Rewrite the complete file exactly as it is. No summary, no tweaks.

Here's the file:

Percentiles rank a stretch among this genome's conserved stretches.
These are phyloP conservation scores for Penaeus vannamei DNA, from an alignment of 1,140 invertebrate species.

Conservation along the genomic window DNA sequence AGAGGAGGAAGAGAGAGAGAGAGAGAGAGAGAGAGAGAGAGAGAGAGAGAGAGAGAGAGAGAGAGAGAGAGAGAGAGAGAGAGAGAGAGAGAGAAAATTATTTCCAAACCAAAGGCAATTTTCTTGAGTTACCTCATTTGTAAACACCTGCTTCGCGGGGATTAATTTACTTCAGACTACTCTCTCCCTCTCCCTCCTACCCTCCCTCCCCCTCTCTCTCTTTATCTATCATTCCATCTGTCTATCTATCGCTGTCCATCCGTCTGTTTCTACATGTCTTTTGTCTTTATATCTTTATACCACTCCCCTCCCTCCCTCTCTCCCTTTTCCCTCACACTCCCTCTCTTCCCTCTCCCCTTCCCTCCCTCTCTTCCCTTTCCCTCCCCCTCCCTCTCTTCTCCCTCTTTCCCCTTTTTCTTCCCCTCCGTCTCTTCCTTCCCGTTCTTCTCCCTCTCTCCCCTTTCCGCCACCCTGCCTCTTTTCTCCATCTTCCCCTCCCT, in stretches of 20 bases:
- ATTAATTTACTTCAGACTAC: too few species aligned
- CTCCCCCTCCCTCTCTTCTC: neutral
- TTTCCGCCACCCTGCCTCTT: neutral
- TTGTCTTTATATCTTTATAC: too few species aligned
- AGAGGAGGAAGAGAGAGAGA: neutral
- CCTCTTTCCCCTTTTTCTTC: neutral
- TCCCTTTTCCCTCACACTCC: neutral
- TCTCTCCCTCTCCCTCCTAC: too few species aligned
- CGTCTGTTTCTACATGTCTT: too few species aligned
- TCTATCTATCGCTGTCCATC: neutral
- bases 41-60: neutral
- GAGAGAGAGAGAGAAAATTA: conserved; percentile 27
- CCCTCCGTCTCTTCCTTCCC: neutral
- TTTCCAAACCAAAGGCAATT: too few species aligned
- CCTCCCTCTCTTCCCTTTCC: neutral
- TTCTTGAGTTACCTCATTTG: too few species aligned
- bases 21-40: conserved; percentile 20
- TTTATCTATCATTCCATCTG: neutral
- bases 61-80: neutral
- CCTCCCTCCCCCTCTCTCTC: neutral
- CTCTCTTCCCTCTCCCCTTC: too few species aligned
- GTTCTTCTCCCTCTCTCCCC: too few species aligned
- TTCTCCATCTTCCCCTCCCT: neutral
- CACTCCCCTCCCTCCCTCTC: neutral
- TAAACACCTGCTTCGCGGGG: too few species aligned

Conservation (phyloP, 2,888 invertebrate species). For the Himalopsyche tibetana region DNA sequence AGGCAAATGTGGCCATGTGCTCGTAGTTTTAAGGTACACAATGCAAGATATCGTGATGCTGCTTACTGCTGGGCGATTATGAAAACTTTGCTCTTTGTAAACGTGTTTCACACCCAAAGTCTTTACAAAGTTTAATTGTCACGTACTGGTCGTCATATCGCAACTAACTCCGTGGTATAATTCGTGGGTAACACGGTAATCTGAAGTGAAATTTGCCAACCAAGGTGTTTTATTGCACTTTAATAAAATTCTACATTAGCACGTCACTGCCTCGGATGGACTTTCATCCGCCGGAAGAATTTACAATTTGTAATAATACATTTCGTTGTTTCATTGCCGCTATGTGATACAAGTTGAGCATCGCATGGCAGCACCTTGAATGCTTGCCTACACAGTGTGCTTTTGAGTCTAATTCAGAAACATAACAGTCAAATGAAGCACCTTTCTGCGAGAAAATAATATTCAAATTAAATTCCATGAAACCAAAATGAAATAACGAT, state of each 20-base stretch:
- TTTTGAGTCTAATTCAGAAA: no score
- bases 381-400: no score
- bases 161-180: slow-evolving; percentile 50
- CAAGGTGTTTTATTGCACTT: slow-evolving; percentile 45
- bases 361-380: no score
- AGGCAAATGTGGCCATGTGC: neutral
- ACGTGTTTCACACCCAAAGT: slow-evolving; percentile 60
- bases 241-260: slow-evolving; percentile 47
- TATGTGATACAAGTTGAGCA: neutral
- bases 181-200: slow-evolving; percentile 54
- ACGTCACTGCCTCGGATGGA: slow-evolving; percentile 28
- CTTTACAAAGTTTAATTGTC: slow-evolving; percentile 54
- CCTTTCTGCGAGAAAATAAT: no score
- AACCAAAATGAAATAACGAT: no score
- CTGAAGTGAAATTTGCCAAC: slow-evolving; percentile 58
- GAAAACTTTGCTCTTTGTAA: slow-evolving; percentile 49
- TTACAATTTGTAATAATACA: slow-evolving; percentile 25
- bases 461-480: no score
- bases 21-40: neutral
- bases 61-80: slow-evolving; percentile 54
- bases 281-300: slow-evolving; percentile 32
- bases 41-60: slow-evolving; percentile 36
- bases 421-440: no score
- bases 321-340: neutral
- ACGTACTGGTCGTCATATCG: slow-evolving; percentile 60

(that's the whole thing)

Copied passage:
Percentiles rank a stretch among this genome's conserved stretches.
These are phyloP conservation scores for Penaeus vannamei DNA, from an alignment of 1,140 invertebrate species.

Conservation along the genomic window DNA sequence AGAGGAGGAAGAGAGAGAGAGAGAGAGAGAGAGAGAGAGAGAGAGAGAGAGAGAGAGAGAGAGAGAGAGAGAGAGAGAGAGAGAGAGAGAGAGAAAATTATTTCCAAACCAAAGGCAATTTTCTTGAGTTACCTCATTTGTAAACACCTGCTTCGCGGGGATTAATTTACTTCAGACTACTCTCTCCCTCTCCCTCCTACCCTCCCTCCCCCTCTCTCTCTTTATCTATCATTCCATCTGTCTATCTATCGCTGTCCATCCGTCTGTTTCTACATGTCTTTTGTCTTTATATCTTTATACCACTCCCCTCCCTCCCTCTCTCCCTTTTCCCTCACACTCCCTCTCTTCCCTCTCCCCTTCCCTCCCTCTCTTCCCTTTCCCTCCCCCTCCCTCTCTTCTCCCTCTTTCCCCTTTTTCTTCCCCTCCGTCTCTTCCTTCCCGTTCTTCTCCCTCTCTCCCCTTTCCGCCACCCTGCCTCTTTTCTCCATCTTCCCCTCCCT, in stretches of 20 bases:
- ATTAATTTACTTCAGACTAC: too few species aligned
- CTCCCCCTCCCTCTCTTCTC: neutral
- TTTCCGCCACCCTGCCTCTT: neutral
- TTGTCTTTATATCTTTATAC: too few species aligned
- AGAGGAGGAAGAGAGAGAGA: neutral
- CCTCTTTCCCCTTTTTCTTC: neutral
- TCCCTTTTCCCTCACACTCC: neutral
- TCTCTCCCTCTCCCTCCTAC: too few species aligned
- CGTCTGTTTCTACATGTCTT: too few species aligned
- TCTATCTATCGCTGTCCATC: neutral
- bases 41-60: neutral
- GAGAGAGAGAGAGAAAATTA: conserved; percentile 27
- CCCTCCGTCTCTTCCTTCCC: neutral
- TTTCCAAACCAAAGGCAATT: too few species aligned
- CCTCCCTCTCTTCCCTTTCC: neutral
- TTCTTGAGTTACCTCATTTG: too few species aligned
- bases 21-40: conserved; percentile 20
- TTTATCTATCATTCCATCTG: neutral
- bases 61-80: neutral
- CCTCCCTCCCCCTCTCTCTC: neutral
- CTCTCTTCCCTCTCCCCTTC: too few species aligned
- GTTCTTCTCCCTCTCTCCCC: too few species aligned
- TTCTCCATCTTCCCCTCCCT: neutral
- CACTCCCCTCCCTCCCTCTC: neutral
- TAAACACCTGCTTCGCGGGG: too few species aligned

Conservation (phyloP, 2,888 invertebrate species). For the Himalopsyche tibetana region DNA sequence AGGCAAATGTGGCCATGTGCTCGTAGTTTTAAGGTACACAATGCAAGATATCGTGATGCTGCTTACTGCTGGGCGATTATGAAAACTTTGCTCTTTGTAAACGTGTTTCACACCCAAAGTCTTTACAAAGTTTAATTGTCACGTACTGGTCGTCATATCGCAACTAACTCCGTGGTATAATTCGTGGGTAACACGGTAATCTGAAGTGAAATTTGCCAACCAAGGTGTTTTATTGCACTTTAATAAAATTCTACATTAGCACGTCACTGCCTCGGATGGACTTTCATCCGCCGGAAGAATTTACAATTTGTAATAATACATTTCGTTGTTTCATTGCCGCTATGTGATACAAGTTGAGCATCGCATGGCAGCACCTTGAATGCTTGCCTACACAGTGTGCTTTTGAGTCTAATTCAGAAACATAACAGTCAAATGAAGCACCTTTCTGCGAGAAAATAATATTCAAATTAAATTCCATGAAACCAAAATGAAATAACGAT, state of each 20-base stretch:
- TTTTGAGTCTAATTCAGAAA: no score
- bases 381-400: no score
- bases 161-180: slow-evolving; percentile 50
- CAAGGTGTTTTATTGCACTT: slow-evolving; percentile 45
- bases 361-380: no score
- AGGCAAATGTGGCCATGTGC: neutral
- ACGTGTTTCACACCCAAAGT: slow-evolving; percentile 60
- bases 241-260: slow-evolving; percentile 47
- TATGTGATACAAGTTGAGCA: neutral
- bases 181-200: slow-evolving; percentile 54
- ACGTCACTGCCTCGGATGGA: slow-evolving; percentile 28
- CTTTACAAAGTTTAATTGTC: slow-evolving; percentile 54
- CCTTTCTGCGAGAAAATAAT: no score
- AACCAAAATGAAATAACGAT: no score
- CTGAAGTGAAATTTGCCAAC: slow-evolving; percentile 58
- GAAAACTTTGCTCTTTGTAA: slow-evolving; percentile 49
- TTACAATTTGTAATAATACA: slow-evolving; percentile 25
- bases 461-480: no score
- bases 21-40: neutral
- bases 61-80: slow-evolving; percentile 54
- bases 281-300: slow-evolving; percentile 32
- bases 41-60: slow-evolving; percentile 36
- bases 421-440: no score
- bases 321-340: neutral
- ACGTACTGGTCGTCATATCG: slow-evolving; percentile 60